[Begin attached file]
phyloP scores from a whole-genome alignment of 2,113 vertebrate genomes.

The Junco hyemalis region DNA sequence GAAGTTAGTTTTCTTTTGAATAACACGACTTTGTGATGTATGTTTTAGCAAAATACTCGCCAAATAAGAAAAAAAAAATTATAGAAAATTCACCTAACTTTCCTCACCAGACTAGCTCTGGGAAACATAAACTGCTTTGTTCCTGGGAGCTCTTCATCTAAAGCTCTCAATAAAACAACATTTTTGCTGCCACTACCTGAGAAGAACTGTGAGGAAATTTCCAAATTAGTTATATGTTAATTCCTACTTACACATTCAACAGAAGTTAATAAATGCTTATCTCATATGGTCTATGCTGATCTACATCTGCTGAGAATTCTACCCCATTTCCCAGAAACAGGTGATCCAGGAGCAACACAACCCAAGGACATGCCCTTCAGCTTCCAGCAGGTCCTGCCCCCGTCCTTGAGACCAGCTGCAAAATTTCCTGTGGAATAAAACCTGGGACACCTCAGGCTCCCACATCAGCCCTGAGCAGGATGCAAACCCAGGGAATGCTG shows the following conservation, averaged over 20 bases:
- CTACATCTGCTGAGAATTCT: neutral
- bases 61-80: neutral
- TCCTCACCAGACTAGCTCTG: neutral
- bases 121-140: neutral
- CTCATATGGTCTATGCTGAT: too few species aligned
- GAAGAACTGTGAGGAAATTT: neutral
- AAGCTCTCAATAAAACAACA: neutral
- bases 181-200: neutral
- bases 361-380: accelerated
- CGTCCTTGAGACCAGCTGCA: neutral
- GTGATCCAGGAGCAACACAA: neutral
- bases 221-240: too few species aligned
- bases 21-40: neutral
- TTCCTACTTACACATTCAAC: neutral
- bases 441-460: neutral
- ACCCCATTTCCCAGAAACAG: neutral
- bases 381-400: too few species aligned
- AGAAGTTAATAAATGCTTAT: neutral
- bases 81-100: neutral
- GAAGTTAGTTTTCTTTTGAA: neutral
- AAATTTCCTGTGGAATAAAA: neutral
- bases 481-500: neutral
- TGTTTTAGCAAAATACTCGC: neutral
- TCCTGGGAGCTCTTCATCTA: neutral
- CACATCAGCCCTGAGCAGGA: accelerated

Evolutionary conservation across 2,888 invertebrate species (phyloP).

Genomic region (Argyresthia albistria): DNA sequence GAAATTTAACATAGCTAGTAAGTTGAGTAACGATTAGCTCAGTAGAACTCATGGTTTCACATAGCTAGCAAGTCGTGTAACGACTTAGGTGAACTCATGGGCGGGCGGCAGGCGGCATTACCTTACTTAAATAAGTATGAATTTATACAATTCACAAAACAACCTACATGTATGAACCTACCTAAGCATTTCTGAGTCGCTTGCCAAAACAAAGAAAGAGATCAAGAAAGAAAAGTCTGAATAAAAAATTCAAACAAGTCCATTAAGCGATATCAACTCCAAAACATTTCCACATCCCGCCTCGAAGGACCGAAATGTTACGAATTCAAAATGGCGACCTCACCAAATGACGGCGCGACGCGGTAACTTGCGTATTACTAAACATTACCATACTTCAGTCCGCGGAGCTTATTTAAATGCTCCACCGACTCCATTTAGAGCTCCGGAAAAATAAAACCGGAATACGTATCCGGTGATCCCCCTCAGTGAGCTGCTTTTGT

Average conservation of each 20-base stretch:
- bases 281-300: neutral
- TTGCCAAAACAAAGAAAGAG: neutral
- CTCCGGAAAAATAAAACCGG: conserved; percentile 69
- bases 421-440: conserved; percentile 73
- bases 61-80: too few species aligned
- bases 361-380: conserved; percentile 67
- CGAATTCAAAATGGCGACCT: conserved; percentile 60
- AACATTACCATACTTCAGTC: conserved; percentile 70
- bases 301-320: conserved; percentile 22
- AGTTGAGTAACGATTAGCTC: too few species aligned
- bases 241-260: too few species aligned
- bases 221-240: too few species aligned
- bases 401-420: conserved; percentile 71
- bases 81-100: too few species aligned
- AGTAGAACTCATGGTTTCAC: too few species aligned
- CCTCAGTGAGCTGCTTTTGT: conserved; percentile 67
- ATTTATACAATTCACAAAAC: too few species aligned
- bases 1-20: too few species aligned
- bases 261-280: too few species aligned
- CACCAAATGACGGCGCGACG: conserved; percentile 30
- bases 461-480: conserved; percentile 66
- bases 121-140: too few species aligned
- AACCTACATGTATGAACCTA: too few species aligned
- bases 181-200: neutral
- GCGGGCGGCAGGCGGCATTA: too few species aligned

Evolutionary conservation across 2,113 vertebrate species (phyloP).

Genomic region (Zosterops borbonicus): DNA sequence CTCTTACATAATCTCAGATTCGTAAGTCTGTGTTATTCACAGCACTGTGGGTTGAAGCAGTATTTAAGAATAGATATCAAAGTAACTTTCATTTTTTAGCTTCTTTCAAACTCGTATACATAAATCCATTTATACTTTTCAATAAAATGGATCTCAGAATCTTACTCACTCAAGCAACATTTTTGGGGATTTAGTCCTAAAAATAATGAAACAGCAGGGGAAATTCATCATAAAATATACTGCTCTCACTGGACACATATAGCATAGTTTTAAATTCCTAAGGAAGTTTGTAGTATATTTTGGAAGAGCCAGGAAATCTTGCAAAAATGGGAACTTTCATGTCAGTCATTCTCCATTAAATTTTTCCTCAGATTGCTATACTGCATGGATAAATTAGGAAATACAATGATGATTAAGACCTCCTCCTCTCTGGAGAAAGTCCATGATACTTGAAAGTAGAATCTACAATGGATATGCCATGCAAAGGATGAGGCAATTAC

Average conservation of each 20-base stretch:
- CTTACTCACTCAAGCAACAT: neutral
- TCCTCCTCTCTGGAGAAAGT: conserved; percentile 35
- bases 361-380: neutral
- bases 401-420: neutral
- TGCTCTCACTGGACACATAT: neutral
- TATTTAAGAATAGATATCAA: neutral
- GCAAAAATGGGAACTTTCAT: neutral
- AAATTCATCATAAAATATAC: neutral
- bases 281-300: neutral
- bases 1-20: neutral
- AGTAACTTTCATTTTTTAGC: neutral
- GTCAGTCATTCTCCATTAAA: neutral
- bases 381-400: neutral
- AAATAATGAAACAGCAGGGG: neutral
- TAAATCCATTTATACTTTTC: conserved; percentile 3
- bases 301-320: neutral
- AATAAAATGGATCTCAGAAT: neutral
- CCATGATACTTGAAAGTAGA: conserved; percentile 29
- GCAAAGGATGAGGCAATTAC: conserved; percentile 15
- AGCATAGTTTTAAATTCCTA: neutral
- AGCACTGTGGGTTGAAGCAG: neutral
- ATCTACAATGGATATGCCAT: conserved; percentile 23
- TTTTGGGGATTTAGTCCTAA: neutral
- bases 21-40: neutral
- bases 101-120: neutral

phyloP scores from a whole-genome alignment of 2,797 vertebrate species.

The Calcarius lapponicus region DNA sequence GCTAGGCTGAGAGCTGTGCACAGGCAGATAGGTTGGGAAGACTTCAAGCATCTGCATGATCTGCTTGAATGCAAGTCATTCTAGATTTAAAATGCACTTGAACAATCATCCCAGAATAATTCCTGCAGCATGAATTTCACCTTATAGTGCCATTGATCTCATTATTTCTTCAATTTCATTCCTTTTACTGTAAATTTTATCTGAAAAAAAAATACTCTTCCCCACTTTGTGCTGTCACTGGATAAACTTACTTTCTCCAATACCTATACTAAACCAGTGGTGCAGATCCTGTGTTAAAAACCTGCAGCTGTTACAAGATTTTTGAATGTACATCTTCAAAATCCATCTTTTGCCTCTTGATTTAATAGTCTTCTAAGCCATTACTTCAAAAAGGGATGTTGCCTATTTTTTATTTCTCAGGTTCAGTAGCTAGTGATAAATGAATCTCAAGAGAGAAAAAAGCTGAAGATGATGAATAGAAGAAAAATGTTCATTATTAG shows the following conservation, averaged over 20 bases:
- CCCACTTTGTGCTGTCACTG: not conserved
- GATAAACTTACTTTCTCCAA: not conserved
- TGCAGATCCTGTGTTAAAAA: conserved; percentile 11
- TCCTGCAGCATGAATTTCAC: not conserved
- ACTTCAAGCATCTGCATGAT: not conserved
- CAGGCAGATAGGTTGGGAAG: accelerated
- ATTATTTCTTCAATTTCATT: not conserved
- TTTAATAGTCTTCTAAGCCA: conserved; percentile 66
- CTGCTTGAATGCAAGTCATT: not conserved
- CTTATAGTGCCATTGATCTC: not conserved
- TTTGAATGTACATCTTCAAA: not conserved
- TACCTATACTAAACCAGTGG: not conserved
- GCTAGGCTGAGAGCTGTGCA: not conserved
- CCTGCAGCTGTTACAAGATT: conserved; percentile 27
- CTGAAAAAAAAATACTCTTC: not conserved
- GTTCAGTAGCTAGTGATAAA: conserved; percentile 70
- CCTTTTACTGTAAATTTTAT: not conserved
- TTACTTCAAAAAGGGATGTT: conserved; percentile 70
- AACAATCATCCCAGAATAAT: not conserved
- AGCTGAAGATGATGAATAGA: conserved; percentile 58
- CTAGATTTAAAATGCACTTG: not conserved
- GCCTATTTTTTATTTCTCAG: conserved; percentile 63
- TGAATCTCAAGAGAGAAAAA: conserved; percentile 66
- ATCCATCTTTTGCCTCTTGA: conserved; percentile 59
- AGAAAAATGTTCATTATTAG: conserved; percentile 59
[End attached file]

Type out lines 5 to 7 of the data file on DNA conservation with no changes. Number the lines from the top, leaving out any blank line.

- TCCTCACCAGACTAGCTCTG: neutral
- bases 121-140: neutral
- CTCATATGGTCTATGCTGAT: too few species aligned